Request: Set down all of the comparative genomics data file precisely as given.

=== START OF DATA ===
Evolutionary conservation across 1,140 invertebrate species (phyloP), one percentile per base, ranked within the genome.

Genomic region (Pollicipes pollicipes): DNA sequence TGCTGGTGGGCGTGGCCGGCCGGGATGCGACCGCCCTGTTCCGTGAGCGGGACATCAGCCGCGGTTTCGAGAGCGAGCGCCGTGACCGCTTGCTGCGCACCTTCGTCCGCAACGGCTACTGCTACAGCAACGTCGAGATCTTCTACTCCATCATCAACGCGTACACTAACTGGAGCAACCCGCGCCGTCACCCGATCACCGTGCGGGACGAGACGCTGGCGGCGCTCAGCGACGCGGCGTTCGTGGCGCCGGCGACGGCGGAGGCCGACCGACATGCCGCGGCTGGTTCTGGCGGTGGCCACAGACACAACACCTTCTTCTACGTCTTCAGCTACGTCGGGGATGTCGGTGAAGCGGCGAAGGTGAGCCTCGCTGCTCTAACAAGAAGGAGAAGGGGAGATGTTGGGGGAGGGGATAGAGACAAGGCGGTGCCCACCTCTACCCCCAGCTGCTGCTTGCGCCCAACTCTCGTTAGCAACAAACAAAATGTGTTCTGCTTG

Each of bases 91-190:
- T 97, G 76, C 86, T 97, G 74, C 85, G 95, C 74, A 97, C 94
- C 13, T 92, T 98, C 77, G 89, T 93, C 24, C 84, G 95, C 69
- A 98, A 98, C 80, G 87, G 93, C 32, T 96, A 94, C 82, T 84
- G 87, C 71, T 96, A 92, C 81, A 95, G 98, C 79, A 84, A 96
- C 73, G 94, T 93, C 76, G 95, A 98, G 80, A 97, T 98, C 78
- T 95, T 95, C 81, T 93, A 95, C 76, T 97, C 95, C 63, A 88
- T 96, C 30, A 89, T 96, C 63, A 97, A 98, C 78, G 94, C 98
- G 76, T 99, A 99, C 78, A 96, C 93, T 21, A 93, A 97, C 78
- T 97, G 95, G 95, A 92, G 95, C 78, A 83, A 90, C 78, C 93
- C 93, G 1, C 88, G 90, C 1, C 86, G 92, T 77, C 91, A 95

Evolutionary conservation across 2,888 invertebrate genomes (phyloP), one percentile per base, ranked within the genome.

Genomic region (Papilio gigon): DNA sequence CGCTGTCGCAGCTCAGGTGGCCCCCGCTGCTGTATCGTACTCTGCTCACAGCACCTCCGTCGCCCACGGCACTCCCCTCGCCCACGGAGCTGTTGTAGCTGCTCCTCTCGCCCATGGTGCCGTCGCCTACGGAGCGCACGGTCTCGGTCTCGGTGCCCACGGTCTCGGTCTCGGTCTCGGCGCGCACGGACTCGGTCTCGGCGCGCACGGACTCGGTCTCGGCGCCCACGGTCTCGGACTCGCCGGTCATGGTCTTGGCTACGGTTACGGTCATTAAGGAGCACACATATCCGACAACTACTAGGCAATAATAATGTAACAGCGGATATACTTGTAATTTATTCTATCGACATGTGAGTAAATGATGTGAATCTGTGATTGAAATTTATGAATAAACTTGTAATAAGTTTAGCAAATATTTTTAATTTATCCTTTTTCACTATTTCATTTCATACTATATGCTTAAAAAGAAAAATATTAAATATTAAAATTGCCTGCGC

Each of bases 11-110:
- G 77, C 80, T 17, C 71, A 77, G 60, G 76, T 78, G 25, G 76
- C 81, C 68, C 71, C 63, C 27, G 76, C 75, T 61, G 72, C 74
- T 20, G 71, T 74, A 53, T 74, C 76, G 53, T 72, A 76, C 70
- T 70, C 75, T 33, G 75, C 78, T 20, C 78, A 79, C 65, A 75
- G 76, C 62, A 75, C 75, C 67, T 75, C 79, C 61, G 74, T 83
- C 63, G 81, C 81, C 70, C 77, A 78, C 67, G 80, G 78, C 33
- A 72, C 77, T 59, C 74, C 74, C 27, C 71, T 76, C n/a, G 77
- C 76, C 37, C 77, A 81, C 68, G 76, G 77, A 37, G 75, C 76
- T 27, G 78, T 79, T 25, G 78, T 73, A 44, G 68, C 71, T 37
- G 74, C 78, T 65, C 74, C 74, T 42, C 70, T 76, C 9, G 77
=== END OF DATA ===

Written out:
Evolutionary conservation across 1,140 invertebrate species (phyloP), one percentile per base, ranked within the genome.

Genomic region (Pollicipes pollicipes): DNA sequence TGCTGGTGGGCGTGGCCGGCCGGGATGCGACCGCCCTGTTCCGTGAGCGGGACATCAGCCGCGGTTTCGAGAGCGAGCGCCGTGACCGCTTGCTGCGCACCTTCGTCCGCAACGGCTACTGCTACAGCAACGTCGAGATCTTCTACTCCATCATCAACGCGTACACTAACTGGAGCAACCCGCGCCGTCACCCGATCACCGTGCGGGACGAGACGCTGGCGGCGCTCAGCGACGCGGCGTTCGTGGCGCCGGCGACGGCGGAGGCCGACCGACATGCCGCGGCTGGTTCTGGCGGTGGCCACAGACACAACACCTTCTTCTACGTCTTCAGCTACGTCGGGGATGTCGGTGAAGCGGCGAAGGTGAGCCTCGCTGCTCTAACAAGAAGGAGAAGGGGAGATGTTGGGGGAGGGGATAGAGACAAGGCGGTGCCCACCTCTACCCCCAGCTGCTGCTTGCGCCCAACTCTCGTTAGCAACAAACAAAATGTGTTCTGCTTG

Each of bases 91-190:
- T 97, G 76, C 86, T 97, G 74, C 85, G 95, C 74, A 97, C 94
- C 13, T 92, T 98, C 77, G 89, T 93, C 24, C 84, G 95, C 69
- A 98, A 98, C 80, G 87, G 93, C 32, T 96, A 94, C 82, T 84
- G 87, C 71, T 96, A 92, C 81, A 95, G 98, C 79, A 84, A 96
- C 73, G 94, T 93, C 76, G 95, A 98, G 80, A 97, T 98, C 78
- T 95, T 95, C 81, T 93, A 95, C 76, T 97, C 95, C 63, A 88
- T 96, C 30, A 89, T 96, C 63, A 97, A 98, C 78, G 94, C 98
- G 76, T 99, A 99, C 78, A 96, C 93, T 21, A 93, A 97, C 78
- T 97, G 95, G 95, A 92, G 95, C 78, A 83, A 90, C 78, C 93
- C 93, G 1, C 88, G 90, C 1, C 86, G 92, T 77, C 91, A 95

Evolutionary conservation across 2,888 invertebrate genomes (phyloP), one percentile per base, ranked within the genome.

Genomic region (Papilio gigon): DNA sequence CGCTGTCGCAGCTCAGGTGGCCCCCGCTGCTGTATCGTACTCTGCTCACAGCACCTCCGTCGCCCACGGCACTCCCCTCGCCCACGGAGCTGTTGTAGCTGCTCCTCTCGCCCATGGTGCCGTCGCCTACGGAGCGCACGGTCTCGGTCTCGGTGCCCACGGTCTCGGTCTCGGTCTCGGCGCGCACGGACTCGGTCTCGGCGCGCACGGACTCGGTCTCGGCGCCCACGGTCTCGGACTCGCCGGTCATGGTCTTGGCTACGGTTACGGTCATTAAGGAGCACACATATCCGACAACTACTAGGCAATAATAATGTAACAGCGGATATACTTGTAATTTATTCTATCGACATGTGAGTAAATGATGTGAATCTGTGATTGAAATTTATGAATAAACTTGTAATAAGTTTAGCAAATATTTTTAATTTATCCTTTTTCACTATTTCATTTCATACTATATGCTTAAAAAGAAAAATATTAAATATTAAAATTGCCTGCGC

Each of bases 11-110:
- G 77, C 80, T 17, C 71, A 77, G 60, G 76, T 78, G 25, G 76
- C 81, C 68, C 71, C 63, C 27, G 76, C 75, T 61, G 72, C 74
- T 20, G 71, T 74, A 53, T 74, C 76, G 53, T 72, A 76, C 70
- T 70, C 75, T 33, G 75, C 78, T 20, C 78, A 79, C 65, A 75
- G 76, C 62, A 75, C 75, C 67, T 75, C 79, C 61, G 74, T 83
- C 63, G 81, C 81, C 70, C 77, A 78, C 67, G 80, G 78, C 33
- A 72, C 77, T 59, C 74, C 74, C 27, C 71, T 76, C n/a, G 77
- C 76, C 37, C 77, A 81, C 68, G 76, G 77, A 37, G 75, C 76
- T 27, G 78, T 79, T 25, G 78, T 73, A 44, G 68, C 71, T 37
- G 74, C 78, T 65, C 74, C 74, T 42, C 70, T 76, C 9, G 77